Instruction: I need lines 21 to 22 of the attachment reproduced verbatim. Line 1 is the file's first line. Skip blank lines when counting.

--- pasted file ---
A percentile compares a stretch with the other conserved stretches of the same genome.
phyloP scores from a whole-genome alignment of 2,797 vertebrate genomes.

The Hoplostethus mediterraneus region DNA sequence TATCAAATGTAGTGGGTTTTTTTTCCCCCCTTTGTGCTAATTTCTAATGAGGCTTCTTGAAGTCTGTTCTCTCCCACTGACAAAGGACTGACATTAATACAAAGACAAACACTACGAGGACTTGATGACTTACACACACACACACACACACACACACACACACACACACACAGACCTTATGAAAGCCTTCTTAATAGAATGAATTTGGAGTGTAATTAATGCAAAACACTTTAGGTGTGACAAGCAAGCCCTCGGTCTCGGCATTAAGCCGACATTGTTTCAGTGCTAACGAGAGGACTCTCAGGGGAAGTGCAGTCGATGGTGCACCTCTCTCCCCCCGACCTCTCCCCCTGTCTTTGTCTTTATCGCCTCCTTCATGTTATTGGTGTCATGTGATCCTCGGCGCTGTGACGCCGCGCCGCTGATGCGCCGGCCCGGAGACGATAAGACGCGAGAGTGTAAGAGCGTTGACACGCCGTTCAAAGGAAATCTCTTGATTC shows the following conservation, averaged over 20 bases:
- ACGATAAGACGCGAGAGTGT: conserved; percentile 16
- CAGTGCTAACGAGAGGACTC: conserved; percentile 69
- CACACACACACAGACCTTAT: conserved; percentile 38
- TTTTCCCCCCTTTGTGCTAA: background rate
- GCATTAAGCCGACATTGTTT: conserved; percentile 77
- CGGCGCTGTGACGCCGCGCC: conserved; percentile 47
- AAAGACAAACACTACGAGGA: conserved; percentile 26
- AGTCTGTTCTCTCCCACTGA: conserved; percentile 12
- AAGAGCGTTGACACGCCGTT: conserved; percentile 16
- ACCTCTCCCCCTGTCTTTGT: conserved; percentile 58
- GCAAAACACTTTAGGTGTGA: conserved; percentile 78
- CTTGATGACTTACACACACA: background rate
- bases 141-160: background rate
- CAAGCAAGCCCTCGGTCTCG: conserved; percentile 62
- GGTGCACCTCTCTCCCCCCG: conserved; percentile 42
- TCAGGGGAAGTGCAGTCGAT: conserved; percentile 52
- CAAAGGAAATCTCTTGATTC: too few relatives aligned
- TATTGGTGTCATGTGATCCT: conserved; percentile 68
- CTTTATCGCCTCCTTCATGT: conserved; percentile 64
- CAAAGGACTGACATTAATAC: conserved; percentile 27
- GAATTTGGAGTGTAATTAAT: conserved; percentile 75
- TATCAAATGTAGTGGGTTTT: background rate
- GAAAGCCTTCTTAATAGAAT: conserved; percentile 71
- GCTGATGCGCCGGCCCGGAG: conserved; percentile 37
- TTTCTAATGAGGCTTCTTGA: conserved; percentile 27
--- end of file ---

- TATTGGTGTCATGTGATCCT: conserved; percentile 68
- CTTTATCGCCTCCTTCATGT: conserved; percentile 64